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April 18, 2014 | NPR · The agreement calls on all parties to refrain from violence, requires that illegally-armed groups disarm and that control of government buildings be returned to Ukrainian authorities.
 
April 18, 2014 | NPR · President Obama said enrollment under the Affordable Care Act reached 8 million after the deadline was extended by 2 weeks. The figure represents a turnaround from the disastrous debut of the website.
 
April 18, 2014 | NPR · Morning Edition spent a lot of time recently reporting from the U.S.-Mexico border. President Obama has deported 2 million people from the U.S. But many say that number is misleading.
 

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April 18, 2014 | NPR · It looks as though the "comment period" for the controversial Keystone XL pipeline project will be extended, delaying a decision past the November elections.
 
April 18, 2014 | NPR · Regular political commentators, E.J. Dionne of The Washington Post and David Brooks of The New York Times, discuss the breakthrough Ukraine deal and the new health care enrollment numbers.
 
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April 18, 2014 | NPR · Ivan Soltesz studies epilepsy in mice, but says children with chronic seizures are his inspiration. He's closing in on a way to quell the seizures with light — and without drugs' side effects.
 

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April 12, 2014 | NPR · As pro-Russia demonstrators continue their tense standoff in Eastern Ukraine, police are conspicuously absent from city streets.
 

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April 13, 2014 | NPR · As the anniversary of last year's marathon bombing approaches, NPR's Rachel Martin speaks with correspondent Carrie Johnson about the investigation and legal wrangling yet to come.
 

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Disasters

Feb 3, 2013 — Sam Sheridan was a mixed martial arts fighter, wilderness firefighter, construction worker in the South Pole, and now, author. His new book, Disaster Diaries, will help you survive the apocalypse, no matter the catastrophe.
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May 12, 2012 — In 1919, Chicago was called the "youngest great city in the world." World War I had just come to a close, troops were coming home, industry was booming and crime was down. But in mid-July, just about everything that could go wrong in Chicago did.
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Feb 27, 2012 — In a new book, an English professor sets out to uncover the source of our attraction to the gruesome and grim. Drawing on a cross-section of disciplines, Eric G. Wilson argues that there's something nourishing in darkness.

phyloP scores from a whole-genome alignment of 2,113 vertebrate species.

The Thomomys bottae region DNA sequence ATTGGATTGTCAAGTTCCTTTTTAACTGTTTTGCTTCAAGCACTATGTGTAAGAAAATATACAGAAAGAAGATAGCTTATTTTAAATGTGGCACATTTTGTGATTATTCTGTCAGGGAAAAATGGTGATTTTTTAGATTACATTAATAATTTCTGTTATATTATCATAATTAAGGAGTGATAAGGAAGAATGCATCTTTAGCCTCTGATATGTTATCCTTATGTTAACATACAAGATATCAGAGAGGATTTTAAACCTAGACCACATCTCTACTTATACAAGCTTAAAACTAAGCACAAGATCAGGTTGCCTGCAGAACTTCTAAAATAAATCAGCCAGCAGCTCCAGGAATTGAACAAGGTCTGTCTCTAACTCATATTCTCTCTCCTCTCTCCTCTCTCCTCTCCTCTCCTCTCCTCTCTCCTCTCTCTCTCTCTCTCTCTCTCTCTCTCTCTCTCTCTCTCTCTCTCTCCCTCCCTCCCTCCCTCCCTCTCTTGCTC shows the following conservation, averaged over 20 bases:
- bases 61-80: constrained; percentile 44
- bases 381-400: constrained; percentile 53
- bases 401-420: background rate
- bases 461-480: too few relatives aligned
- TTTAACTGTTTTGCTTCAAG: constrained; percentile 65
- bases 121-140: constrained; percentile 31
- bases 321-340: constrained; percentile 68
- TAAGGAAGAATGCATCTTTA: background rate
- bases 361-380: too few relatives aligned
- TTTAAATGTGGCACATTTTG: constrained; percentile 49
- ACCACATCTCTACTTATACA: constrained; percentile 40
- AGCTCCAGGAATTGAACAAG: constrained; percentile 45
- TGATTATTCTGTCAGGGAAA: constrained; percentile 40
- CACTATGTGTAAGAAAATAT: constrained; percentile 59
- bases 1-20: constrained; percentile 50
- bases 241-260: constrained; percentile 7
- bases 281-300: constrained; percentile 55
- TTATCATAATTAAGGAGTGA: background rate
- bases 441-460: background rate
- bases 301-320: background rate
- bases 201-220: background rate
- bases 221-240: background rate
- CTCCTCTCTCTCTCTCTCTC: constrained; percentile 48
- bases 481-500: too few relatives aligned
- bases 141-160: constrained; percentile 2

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Aug 11, 2011 — More than 5,000 of you nominated. More than 60,000 of you voted. And now the results are in. Explore the winners of NPR's Top 100 Science-Fiction and Fantasy survey — an intriguing mix of classic and contemporary titles.
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Aug 8, 2011 — NPR coverage of Anathem by Neal Stephenson. News, author interviews, critics' picks and more.
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Jul 15, 2011 — NPR coverage of Against the Day by Thomas Pynchon. News, author interviews, critics' picks and more.
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Sep 11, 2010 — On March 3, 1943, 173 people were crushed to death in a stairwell leading to a London air-raid shelter. The crowd was mostly made up of women and children. In her tender and sorrowful novel, Jessica Francis Kane meditates on the disaster, and how humans try to make sense of inexplicable events.
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Aug 25, 2009 — If you're stranded somewhere dangerous and remote, and you're not sure how you're going to survive — maybe you should read a book. Author Jake Halpern suggests three that will get you out of any tough spot.
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Jul 29, 2008 — In her new book, The Unthinkable: Who Survives When Disaster Strikes — and Why, journalist Amanda Ripley searches for patterns in human behavior in response to emergency situations.
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Jul 22, 2008Time magazine reporter Amanda Ripley takes readers inside fires, floods and airplane crashes in The Unthinkable, a disquieting study of disaster psychology.
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